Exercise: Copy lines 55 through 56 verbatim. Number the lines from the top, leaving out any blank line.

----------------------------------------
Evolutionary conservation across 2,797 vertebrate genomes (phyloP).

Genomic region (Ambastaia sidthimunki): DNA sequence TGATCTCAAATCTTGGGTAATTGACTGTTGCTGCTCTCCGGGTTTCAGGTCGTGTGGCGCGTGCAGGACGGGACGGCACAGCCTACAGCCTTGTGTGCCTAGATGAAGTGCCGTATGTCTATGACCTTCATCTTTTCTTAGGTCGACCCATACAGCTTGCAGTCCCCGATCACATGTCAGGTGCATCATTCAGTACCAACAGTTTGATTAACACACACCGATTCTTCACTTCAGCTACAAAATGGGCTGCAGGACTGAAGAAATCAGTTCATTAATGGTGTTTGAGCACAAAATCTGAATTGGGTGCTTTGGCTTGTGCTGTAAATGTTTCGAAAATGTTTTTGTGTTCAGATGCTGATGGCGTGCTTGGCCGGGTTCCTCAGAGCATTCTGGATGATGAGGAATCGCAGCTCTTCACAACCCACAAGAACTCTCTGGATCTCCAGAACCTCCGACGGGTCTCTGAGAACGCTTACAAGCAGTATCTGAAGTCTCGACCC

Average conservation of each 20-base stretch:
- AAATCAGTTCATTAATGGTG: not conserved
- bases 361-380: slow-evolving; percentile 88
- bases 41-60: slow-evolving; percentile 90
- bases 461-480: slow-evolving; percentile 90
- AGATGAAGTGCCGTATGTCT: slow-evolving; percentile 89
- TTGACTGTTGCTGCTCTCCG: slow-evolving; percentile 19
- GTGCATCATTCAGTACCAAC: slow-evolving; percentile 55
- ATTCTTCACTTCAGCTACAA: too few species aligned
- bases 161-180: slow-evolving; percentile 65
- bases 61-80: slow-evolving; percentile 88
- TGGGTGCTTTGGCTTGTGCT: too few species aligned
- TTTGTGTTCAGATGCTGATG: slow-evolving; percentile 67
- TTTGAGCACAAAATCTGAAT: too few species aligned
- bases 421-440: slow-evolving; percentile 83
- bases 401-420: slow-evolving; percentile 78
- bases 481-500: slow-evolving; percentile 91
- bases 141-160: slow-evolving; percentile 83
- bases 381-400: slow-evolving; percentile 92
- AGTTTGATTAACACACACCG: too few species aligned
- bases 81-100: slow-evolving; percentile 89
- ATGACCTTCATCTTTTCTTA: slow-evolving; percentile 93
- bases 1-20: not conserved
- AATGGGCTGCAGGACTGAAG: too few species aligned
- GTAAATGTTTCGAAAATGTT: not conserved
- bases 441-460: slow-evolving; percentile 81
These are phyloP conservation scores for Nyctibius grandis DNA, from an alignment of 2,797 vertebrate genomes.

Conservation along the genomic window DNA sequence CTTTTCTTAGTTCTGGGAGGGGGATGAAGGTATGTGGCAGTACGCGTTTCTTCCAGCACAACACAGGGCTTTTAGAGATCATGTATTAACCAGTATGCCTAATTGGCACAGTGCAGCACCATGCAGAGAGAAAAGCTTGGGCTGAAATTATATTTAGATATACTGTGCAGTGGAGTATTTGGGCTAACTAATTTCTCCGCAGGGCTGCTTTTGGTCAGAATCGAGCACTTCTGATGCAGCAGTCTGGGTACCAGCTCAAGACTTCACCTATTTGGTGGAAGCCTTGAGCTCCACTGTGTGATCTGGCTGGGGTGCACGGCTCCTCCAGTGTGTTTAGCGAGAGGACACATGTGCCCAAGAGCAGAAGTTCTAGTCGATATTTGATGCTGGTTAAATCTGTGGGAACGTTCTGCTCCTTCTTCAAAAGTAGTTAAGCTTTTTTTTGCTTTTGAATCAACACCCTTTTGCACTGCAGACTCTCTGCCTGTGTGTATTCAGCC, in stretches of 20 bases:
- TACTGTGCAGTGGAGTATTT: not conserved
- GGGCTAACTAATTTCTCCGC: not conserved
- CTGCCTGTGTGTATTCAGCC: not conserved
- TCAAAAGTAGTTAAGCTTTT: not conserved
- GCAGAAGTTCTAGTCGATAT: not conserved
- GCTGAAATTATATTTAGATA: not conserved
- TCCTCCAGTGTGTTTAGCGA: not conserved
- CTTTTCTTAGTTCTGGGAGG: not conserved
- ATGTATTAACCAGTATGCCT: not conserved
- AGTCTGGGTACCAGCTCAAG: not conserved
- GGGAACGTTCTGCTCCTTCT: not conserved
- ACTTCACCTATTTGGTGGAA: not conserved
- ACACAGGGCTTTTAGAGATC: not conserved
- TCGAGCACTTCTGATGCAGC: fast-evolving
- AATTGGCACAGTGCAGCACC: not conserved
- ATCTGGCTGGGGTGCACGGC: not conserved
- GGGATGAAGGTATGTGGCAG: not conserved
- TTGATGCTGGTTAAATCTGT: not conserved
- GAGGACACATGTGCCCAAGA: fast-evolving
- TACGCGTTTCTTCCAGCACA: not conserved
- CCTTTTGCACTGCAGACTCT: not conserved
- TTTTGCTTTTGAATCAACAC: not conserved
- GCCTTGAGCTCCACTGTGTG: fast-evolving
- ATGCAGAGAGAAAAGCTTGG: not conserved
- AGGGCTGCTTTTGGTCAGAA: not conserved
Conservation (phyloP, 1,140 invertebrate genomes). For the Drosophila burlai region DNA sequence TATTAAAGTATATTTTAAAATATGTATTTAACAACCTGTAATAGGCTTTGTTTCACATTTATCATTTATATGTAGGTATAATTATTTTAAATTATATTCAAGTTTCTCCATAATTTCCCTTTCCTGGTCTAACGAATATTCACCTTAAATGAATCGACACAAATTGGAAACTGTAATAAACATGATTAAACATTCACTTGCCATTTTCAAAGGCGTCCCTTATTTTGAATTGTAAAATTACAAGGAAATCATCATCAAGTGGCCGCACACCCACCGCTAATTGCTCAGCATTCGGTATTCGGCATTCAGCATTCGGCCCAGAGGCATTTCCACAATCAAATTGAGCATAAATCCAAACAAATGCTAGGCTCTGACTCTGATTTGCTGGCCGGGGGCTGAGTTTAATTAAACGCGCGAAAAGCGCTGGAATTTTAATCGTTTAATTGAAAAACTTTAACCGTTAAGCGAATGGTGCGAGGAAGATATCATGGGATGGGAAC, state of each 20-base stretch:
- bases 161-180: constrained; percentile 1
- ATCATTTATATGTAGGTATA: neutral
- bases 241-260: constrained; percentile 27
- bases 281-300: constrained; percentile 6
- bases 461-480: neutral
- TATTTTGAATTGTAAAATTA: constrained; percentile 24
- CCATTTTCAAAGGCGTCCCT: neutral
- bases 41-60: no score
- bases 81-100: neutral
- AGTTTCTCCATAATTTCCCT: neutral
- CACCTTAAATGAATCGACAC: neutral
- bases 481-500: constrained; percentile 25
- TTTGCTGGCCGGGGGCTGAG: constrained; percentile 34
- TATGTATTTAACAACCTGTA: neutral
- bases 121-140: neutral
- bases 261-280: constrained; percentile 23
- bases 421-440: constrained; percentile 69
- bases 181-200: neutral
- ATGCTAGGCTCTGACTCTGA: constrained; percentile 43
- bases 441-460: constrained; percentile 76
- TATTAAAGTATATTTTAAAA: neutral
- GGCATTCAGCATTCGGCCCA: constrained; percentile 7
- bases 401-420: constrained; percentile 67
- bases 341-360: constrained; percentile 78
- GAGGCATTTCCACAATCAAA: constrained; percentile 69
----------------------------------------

- AGGGCTGCTTTTGGTCAGAA: not conserved
Conservation (phyloP, 1,140 invertebrate genomes). For the Drosophila burlai region DNA sequence TATTAAAGTATATTTTAAAATATGTATTTAACAACCTGTAATAGGCTTTGTTTCACATTTATCATTTATATGTAGGTATAATTATTTTAAATTATATTCAAGTTTCTCCATAATTTCCCTTTCCTGGTCTAACGAATATTCACCTTAAATGAATCGACACAAATTGGAAACTGTAATAAACATGATTAAACATTCACTTGCCATTTTCAAAGGCGTCCCTTATTTTGAATTGTAAAATTACAAGGAAATCATCATCAAGTGGCCGCACACCCACCGCTAATTGCTCAGCATTCGGTATTCGGCATTCAGCATTCGGCCCAGAGGCATTTCCACAATCAAATTGAGCATAAATCCAAACAAATGCTAGGCTCTGACTCTGATTTGCTGGCCGGGGGCTGAGTTTAATTAAACGCGCGAAAAGCGCTGGAATTTTAATCGTTTAATTGAAAAACTTTAACCGTTAAGCGAATGGTGCGAGGAAGATATCATGGGATGGGAAC, state of each 20-base stretch: